We primarily looked for the ability to identify and block malware (such as keystroke loggers, browser hijackers, bots, adware, rootkits, dialers, data miners and trojans). We established a variety of corporate policies regarding Internet access, and we expected the USG would enforce them.
We wanted the USG to prevent malware from sending data from our network (i.e., “phoning home”), identify already-infected clients, scan traffic quickly, receive frequent spyware definition updates, and produce helpful reports on infection attempts and traffic statistics.
We collected a suite of 200 malware samples, and we moved the collected material to an isolated, quarantined network. We thus were able to simulate the Internet within our lab.
The quarantined network consisted of three subnets.
Subnet 1 had 25 client machines with a variety of operating systems, including Windows 98, 2000, 2003, ME, XP and Vista as well as Red Hat Linux and Macintosh OS X.
Subnet 2 contained three Web servers (Microsoft IIS, Netscape Enterprise Server and Apache), three e-mail servers (Exchange, Notes and Sendmail), two file servers (Windows 2003 Advanced Server and Netware) and two database servers (Oracle 8i and Microsoft SQL Server).
Subnet 3, simulating the "Internet," had Web servers and clients that contained the malware instances and which sported “bad guy” IP addresses and URLs. Systems on the first two subnets accessed the third subnet as if it were the real Internet.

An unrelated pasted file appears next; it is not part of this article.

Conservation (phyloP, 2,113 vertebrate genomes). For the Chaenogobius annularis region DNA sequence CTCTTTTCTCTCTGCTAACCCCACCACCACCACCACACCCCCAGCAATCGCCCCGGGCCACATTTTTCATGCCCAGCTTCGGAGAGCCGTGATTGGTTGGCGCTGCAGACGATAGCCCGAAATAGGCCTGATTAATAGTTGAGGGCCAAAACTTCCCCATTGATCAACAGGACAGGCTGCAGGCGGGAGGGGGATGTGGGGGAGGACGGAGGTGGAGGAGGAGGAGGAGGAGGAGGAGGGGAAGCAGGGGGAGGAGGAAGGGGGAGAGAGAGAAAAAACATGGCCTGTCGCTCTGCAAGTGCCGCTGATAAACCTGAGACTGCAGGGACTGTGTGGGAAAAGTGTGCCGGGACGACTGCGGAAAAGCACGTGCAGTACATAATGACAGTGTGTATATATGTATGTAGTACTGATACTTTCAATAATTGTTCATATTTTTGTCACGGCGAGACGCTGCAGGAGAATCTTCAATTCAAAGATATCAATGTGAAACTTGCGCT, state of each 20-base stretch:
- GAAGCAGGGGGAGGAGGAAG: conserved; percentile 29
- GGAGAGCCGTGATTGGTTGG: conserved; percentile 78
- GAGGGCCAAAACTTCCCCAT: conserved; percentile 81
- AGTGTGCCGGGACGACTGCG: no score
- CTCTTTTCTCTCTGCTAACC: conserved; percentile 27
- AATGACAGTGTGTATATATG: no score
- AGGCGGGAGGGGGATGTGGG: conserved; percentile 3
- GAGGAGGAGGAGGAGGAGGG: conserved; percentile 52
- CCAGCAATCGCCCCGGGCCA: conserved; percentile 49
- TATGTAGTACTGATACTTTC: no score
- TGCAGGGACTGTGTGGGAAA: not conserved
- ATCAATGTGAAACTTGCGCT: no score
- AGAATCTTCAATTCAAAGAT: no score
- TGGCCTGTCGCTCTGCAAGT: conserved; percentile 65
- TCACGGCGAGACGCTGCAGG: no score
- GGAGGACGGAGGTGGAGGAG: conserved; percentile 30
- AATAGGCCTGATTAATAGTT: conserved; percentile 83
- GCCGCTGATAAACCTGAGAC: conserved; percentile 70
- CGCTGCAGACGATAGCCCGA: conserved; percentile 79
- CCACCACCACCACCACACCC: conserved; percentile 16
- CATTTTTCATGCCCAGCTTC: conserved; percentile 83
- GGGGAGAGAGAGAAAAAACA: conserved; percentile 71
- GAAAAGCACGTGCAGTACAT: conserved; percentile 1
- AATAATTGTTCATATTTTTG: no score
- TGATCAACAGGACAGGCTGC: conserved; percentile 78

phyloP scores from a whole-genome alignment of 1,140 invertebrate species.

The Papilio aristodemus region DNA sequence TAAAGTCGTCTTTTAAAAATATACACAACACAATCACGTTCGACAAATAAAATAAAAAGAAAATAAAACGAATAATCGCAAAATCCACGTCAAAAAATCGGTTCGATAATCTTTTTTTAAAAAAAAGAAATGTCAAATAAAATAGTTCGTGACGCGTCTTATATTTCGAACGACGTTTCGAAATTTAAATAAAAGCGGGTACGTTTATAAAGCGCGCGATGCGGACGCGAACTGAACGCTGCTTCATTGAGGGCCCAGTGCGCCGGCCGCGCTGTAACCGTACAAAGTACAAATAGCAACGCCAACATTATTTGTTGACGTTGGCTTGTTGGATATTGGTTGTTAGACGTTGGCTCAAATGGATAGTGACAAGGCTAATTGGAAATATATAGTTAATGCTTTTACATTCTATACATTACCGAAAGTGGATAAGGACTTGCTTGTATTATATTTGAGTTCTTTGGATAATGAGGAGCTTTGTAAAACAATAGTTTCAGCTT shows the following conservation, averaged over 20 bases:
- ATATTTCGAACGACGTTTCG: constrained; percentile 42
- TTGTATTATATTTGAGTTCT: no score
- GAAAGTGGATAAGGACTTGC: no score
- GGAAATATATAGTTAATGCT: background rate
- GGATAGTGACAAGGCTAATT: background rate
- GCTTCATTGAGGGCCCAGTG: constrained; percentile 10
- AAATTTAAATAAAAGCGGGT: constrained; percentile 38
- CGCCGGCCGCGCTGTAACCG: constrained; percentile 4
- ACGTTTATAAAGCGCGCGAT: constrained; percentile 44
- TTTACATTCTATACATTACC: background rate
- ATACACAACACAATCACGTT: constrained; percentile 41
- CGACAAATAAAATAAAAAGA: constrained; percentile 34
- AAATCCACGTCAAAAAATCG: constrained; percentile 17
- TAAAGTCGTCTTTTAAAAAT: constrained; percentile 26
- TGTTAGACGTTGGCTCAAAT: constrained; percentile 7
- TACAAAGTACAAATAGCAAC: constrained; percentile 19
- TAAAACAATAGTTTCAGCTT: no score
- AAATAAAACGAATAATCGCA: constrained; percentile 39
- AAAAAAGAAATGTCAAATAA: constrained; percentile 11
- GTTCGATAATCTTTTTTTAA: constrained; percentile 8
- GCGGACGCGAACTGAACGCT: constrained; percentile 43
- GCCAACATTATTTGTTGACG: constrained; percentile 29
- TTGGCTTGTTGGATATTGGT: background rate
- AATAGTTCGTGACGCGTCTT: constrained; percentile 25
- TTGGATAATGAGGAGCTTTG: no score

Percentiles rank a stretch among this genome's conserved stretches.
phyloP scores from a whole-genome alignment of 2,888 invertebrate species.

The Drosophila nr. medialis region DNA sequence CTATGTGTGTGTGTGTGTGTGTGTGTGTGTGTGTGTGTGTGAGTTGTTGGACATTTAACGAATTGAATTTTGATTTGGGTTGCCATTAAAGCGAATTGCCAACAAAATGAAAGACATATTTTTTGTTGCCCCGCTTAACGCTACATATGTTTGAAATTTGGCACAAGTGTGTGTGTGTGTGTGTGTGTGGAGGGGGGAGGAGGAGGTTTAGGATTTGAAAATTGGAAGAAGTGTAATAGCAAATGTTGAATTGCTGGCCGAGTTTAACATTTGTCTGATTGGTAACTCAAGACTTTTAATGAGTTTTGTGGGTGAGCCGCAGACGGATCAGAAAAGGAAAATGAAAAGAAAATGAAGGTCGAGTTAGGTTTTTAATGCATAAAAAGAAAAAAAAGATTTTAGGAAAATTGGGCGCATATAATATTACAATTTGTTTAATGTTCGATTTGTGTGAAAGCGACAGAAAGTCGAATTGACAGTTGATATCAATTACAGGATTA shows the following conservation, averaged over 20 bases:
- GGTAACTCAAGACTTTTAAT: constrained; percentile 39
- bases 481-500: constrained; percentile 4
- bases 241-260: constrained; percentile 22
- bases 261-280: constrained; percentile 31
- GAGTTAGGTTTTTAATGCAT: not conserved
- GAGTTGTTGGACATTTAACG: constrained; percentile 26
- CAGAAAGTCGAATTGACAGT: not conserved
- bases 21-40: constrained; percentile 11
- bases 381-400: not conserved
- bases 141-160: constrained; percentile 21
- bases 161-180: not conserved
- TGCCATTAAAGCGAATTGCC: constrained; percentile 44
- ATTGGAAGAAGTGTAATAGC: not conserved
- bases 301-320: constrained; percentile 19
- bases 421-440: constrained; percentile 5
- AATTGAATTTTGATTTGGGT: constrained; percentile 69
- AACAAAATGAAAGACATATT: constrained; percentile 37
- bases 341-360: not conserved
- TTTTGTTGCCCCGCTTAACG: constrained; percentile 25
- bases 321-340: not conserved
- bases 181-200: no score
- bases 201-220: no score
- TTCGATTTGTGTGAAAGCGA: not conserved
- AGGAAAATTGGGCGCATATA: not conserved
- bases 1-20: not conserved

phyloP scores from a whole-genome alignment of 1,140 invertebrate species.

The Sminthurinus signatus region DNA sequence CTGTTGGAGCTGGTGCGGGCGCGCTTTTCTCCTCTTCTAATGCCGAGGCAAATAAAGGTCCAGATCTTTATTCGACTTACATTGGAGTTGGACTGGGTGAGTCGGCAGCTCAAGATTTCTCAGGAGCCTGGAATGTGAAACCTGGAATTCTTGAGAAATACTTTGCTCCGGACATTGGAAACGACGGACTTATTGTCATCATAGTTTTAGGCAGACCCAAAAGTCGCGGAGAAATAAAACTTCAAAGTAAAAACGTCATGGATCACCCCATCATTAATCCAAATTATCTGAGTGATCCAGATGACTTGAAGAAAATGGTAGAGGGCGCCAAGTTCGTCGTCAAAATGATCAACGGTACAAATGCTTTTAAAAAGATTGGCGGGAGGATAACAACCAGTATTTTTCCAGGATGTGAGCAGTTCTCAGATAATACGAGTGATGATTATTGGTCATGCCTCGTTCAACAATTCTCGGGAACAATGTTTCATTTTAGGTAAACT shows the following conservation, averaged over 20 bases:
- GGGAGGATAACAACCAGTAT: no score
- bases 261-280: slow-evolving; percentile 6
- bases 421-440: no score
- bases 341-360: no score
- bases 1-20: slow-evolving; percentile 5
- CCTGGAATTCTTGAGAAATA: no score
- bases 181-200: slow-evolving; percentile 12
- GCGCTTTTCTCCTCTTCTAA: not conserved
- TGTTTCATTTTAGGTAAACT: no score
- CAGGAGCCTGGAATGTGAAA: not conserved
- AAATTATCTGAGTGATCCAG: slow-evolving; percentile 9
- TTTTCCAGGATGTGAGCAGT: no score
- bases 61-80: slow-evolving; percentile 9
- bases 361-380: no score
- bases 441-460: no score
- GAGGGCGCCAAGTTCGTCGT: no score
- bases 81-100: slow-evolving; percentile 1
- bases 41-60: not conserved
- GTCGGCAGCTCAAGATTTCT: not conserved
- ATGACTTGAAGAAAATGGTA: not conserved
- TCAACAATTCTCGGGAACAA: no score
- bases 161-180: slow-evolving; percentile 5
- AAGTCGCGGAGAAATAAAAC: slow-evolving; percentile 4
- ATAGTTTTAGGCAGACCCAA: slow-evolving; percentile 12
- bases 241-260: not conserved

To measure performance, we used two time-synchronized protocol analyzers on the Internet and local network sides of the Internet connection and examined the resulting packet captures to know the time taken by the appliance to forward or discard each network message.
The USG connected our simulated "Internet" to the other two subnets. Client and server machines started off in a pristine state for each test.
Our clients and servers attempted to download malware from the simulated "Internet." We noted how well the products identified malware traffic and blocked attempts by the malware to send data back to the source. We gauged success or failure by examining each machine for malware after each test. We looked for running malware processes, new program files (EXE, DLL or OCX, possibly marked with the “Hidden” attribute) and directories as well as Registry and Start Menu changes.
Unified Security Gateway (USG)
Price: Starts at $4,995
FaceTime Communications, Inc.
1301 Shoreway Road, Suite 275
Belmont, CA 94002
888-349-3223 or 650-631-6300